Kick Ass Girls of YA ~ Jacklyn Madison


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I was invited by my friend, Libby Heily, and her publisher, Fire and Ice YA Books, to participate in their Kick Ass Girls of YA Blog Hop. For this Blog Hop, I was encouraged to discuss a YA character close to my heart, either already existing, or one I’ve created. Having already discussed my love for Buffy the Vampire Slayer in previous blog posts, I figured it was a good time to introduce my own character, Jacklyn Madison, the main character of the manuscript I’m querying to agents as we speak, The Order of the Key.

Why is Jacklyn a kick ass girl? Well, for one, she kicks ass. Literally. After accidentally unlocking her long dormant Aegis, Jacklyn discovers she is a Body Key with supernatural strength, speed, senses, and healing. The leaders of the Order of the Key capitalize on her abilities by teaching her how to fight the inter-dimensional monsters they are sworn to defeat. Jacklyn quickly takes to her new superhero lifestyle and becomes a valuable member of her new group. Not only that, but she makes the group her own, working to make it a better place for everyone involved.

Self-esteem? Jacklyn’s got it, despite having been a geek with a bully problem. She’s an athlete, and her mother works nonstop, so she’s largely responsible for her younger brother and sister. Who has time to worry about what the kids at school think? She’s got things to do. And it’s not a problem anyway, because Jacklyn isn’t just tough, she’s fast-witted and sharp-tongued and she doesn’t intend to suffer any of your crap.

OK Media Pitch 1With all of this, what really makes her strong is her compassion. Jacklyn is torn by the fact that she must kill to protect humanity from inter-dimensionals. Not only that, but she quickly realizes she might have to kill members of the Order to protect the people she loves. Her younger brother and sister are her world, and she would do anything to help them grow into productive members of society, let alone to protect them.

Jacklyn Madison is kick ass, but not perfect. She’s got a temper. She’s prideful. She struggles to trust. And she can sometimes hide behind a good quip.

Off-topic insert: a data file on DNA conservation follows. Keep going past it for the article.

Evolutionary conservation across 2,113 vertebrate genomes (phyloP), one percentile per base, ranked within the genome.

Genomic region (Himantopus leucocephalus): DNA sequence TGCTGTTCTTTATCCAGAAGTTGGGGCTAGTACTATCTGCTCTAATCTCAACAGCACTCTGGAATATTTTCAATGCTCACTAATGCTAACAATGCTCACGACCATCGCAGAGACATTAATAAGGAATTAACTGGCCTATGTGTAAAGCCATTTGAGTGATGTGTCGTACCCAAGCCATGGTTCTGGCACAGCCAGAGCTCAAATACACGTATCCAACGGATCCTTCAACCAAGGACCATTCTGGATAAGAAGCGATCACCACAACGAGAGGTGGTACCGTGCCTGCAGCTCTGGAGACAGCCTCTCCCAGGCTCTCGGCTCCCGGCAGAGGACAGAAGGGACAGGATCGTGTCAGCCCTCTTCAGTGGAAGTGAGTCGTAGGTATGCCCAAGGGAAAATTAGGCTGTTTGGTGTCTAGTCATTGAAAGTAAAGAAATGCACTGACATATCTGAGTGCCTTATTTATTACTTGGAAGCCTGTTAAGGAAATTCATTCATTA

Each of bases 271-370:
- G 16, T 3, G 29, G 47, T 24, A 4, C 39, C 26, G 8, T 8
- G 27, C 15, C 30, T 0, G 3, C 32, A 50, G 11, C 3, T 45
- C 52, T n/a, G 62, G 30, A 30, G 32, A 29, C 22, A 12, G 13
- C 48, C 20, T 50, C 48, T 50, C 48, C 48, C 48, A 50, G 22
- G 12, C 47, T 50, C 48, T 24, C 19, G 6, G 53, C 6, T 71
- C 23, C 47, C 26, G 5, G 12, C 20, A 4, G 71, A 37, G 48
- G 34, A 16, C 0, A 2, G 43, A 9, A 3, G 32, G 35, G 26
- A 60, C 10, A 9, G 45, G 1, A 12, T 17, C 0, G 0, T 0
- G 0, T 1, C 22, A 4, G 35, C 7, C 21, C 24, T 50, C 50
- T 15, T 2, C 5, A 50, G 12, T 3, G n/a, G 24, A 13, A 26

That’s why I love her. She possesses what I look for in all of my kick ass heroines–strength, but also humanity.

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If you’d like to know more about me, Jacklyn Madison and The Order of the Key, follow my blog or sign up for my mailing list, here.

To visit all the other blogs in the blog hop today, click here for a complete list. And for the chance to win some great books from Fire and Ice YA, click here to enter their Rafflecopter.

Surviving Social Media Series Part 1: Boundaries and Anonymity

social-1206612_960_720.pngSocial media. We all use it, and chances are, if you’re reading this blog post, you found it on some form of social media. But everyone finds little things about social media annoying. And if other people find it annoying, chances are you’re doing something that sticks in someone’s craw. In an attempt to make all parties a little more comfortable with their time on the good ole’ world wide web, I decided it was time for a survival series about social media.

A couple of weeks ago, I sent out a call on social media (ironic, I know), to find out the most annoying things about social media! And boy did I get a lot of answers. So I’m going to start here.


Topic 1: Boundaries and Anonymity

A lot of people had big problems with the lack of boundaries on the internet, and some for different reasons.

One complaint came from a fellow fangirl. People don’t seem to respect the boundaries of celebrities they have contact with on the internet. I have seen this phenomenon happen myself. Now that celebrities and content creators have twitter accounts and have become increasingly available to fans, fans have started going crazy. There was even just an article about the increasing entitlement of fandom as well as this spot on rebuttal